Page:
To be fair, Fisher is not talking about US-style drug sentencing—or sentencing as it exists on the ground here at all. But he should have, because the fact that there are nonviolent drug offenders serving the same amount of time as convicted murderers in the United States is rooted in a Frankenstein version of the very retributive model he is writing about. The War on Drugs was ostensibly designed to harshly punish those responsible for massive harm to our communities (while in practice, ensnaring low-level offenders who harm no one, except possibly themselves). Mandatory sentencing statutes, supposedly devised to fulfill a retributive ideal, have instead tied the hands of judges when it comes to imposing fair, proportionate sentences, leading to systemic perversions of justice. It is the reason New York has had to roll back its notorious Rockefeller Drug Laws. It is the reason the Supreme Court recently struck down mandatory sentences of life without parole for juvenile offenders. And it is the reason our prison system is so disproportionately comprised of African-American men, who are perceived to be the most dangerous criminals in our society, and the most deserving of harsh punishments.

But in a brief paragraph defining retributive justice in theory without addressing how it works in reality, Fisher doesn’t acknowledge any of this. “At its foundation,” he writes, “…retributive justice is about enforcing both rule of law and more abstract ideas of fairness and morality. Crimes are measured by their damage to society, and it’s society that, working through the court system, metes out in-turn punishment…. In a retributive system, the punishment fits the crime, and 21 years in a three-room cell doesn’t come close to fitting Breivik’s 77 premeditated murders.”

Even if you agree that Breivik’s twenty-one-year-sentence in a “three-room cell” with a TV, etc., is a grossly inadequate way of dealing with his barbaric actions, the notion that a retribution-based system hands out sentences that “fit the crime” is wildly and tragically false if the United States is your guide. In the United States, grandmothers are sentenced to life for first-time drug offenses. Mothers who fire a “warning shot” in self-defense at an abusive husband get twenty years in prison. Teenagers who kill their abusive pimp get sentenced to life without parole. Kids who commit crimes at 14 have been condemned to die in prison—getting raped along the way—with no consideration for their age, mental health or abusive upbringing. People land on death row for failing to anticipate that an accomplice in a crime might kill someone—and people are executed for killings committed by others who then go free. The American model—which Supreme Court Justice Antonin Scalia recently summed up by musing, “I thought that modern penology has abandoned that rehabilitation thing”—is a system rife with injustice.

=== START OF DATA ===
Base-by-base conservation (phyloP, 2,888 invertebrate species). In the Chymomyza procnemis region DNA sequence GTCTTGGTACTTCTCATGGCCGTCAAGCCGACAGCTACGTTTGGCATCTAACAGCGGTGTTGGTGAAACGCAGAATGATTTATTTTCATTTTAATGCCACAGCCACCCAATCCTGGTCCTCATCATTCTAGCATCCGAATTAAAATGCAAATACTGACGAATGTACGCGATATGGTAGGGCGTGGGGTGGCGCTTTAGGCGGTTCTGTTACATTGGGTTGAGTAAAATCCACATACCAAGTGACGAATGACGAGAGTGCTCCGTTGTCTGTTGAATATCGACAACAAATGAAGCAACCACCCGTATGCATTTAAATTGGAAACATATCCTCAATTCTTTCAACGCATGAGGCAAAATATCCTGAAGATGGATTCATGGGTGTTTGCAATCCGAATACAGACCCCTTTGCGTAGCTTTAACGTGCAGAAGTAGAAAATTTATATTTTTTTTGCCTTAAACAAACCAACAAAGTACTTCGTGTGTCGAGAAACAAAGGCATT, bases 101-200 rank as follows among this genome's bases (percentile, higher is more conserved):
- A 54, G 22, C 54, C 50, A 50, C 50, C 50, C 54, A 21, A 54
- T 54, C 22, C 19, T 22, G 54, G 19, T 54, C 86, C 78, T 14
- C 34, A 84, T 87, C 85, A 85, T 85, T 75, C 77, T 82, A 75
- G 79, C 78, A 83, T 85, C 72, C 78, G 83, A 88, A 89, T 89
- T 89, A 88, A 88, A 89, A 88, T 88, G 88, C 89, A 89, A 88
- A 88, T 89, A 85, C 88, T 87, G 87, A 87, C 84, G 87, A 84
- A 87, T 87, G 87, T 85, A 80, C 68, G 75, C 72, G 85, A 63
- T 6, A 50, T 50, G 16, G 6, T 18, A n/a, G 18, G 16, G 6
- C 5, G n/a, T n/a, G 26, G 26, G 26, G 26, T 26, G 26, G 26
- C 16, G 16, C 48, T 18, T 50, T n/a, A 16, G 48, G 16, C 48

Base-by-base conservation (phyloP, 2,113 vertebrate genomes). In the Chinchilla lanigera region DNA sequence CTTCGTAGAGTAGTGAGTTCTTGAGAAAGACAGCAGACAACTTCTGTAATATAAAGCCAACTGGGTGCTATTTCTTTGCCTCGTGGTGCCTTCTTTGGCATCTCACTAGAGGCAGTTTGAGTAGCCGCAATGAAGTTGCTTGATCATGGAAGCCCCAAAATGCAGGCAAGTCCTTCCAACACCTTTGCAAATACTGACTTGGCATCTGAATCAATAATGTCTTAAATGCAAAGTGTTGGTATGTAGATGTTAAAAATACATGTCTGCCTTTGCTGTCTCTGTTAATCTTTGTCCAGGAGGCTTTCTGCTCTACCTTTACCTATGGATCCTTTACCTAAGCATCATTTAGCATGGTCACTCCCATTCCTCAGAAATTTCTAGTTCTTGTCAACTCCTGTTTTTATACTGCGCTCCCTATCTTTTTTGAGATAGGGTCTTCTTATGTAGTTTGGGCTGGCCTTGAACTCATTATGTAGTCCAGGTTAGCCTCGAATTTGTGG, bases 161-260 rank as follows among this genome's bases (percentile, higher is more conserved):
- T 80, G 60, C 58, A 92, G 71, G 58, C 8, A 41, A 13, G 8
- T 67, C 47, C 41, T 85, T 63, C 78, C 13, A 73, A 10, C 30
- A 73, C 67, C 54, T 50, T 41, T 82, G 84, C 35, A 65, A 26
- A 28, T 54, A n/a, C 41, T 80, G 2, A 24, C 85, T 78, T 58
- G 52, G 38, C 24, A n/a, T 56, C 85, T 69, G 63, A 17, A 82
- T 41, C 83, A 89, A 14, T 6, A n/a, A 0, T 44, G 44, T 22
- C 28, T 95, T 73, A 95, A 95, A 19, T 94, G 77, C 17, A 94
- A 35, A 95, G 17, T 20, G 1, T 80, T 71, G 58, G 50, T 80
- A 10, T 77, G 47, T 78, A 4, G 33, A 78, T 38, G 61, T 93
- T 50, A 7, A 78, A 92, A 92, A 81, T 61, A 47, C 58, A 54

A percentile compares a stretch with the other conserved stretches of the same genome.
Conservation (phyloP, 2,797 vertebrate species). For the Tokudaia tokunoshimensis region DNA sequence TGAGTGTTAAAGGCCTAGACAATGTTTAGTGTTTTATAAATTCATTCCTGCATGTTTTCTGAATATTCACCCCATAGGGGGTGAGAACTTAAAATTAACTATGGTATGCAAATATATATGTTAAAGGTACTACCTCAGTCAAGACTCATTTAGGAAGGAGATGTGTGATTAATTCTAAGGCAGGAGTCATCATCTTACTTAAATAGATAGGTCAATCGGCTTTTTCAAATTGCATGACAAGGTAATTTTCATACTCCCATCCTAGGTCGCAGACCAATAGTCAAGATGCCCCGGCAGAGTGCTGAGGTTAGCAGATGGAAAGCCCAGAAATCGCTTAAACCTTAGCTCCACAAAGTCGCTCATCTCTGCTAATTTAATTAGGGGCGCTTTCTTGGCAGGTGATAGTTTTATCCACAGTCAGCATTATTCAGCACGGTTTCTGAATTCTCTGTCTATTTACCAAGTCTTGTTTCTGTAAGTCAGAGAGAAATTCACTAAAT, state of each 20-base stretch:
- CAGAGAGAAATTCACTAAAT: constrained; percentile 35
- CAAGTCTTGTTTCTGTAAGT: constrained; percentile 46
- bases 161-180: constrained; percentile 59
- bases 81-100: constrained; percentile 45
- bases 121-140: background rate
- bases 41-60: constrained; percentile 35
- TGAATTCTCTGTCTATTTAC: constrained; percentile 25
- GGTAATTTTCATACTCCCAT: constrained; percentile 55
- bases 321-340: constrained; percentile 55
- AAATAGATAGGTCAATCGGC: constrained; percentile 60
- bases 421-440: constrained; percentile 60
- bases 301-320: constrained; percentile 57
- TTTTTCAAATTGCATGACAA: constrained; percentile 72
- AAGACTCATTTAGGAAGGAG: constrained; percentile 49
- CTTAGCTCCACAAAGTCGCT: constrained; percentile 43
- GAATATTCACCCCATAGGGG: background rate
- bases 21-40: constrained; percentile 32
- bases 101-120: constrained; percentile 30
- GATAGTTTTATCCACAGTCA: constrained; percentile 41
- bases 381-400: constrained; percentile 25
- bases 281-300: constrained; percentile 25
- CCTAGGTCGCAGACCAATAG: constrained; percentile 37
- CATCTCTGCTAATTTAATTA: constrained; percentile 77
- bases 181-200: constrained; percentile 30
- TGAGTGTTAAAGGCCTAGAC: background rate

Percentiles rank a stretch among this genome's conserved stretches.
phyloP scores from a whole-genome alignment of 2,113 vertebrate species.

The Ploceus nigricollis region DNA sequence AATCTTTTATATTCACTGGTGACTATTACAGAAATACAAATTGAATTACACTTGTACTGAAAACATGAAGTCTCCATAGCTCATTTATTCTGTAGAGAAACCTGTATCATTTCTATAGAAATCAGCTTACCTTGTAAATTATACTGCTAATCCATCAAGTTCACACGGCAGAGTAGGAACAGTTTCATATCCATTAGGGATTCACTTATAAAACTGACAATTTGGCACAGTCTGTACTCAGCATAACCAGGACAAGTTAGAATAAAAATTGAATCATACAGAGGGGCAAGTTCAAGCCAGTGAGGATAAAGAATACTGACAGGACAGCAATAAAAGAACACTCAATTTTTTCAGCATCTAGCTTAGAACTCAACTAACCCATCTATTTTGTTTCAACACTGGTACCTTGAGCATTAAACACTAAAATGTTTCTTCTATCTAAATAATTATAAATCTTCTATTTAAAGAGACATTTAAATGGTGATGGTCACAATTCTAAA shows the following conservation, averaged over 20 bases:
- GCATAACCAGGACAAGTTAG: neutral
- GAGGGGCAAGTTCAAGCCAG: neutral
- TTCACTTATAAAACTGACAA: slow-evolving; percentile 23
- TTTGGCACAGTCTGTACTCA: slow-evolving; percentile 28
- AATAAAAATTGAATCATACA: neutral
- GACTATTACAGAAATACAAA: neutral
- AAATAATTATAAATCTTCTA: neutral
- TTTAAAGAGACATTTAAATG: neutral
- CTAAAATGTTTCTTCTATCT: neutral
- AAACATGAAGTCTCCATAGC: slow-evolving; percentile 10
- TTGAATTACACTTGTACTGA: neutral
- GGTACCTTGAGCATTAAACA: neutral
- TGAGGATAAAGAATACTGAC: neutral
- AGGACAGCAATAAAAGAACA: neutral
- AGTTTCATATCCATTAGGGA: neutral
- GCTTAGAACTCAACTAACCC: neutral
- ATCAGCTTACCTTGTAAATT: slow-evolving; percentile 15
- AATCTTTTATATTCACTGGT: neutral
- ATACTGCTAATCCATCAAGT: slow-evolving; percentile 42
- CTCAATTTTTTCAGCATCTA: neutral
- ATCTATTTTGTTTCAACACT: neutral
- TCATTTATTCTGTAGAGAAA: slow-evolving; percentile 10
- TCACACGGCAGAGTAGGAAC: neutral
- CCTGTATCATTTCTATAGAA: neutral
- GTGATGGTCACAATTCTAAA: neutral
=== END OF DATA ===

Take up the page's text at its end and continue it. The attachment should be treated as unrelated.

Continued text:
But Fisher is less interested in confronting the problems of our criminal justice system than he is in getting to a harder, more abstract truth about Norway’s “gentler system,” which, he acknowledges, manages to “reduce crime, reduce the cost of imprisoning criminals, and reduce recidivism”—three whopping accomplishments we might learn from. But “even if we accept all of the data suggesting that society as a whole is better off under a Norwegian-style restorative model,” he says, “those numbers don’t account for the more abstract, difficult-to-define sense of justice as its own inherent good.” There is, he says, “a basic human need for justice and fairness,” as evidenced by one study on the “moral outrage felt by those who witness transgressions” and another showing that “people who believe they’ve witnessed injustice become less happy.” With Breivik in mind, he concludes, “Norwegian-style restorative justice subverts those human desires for justice and fairness.”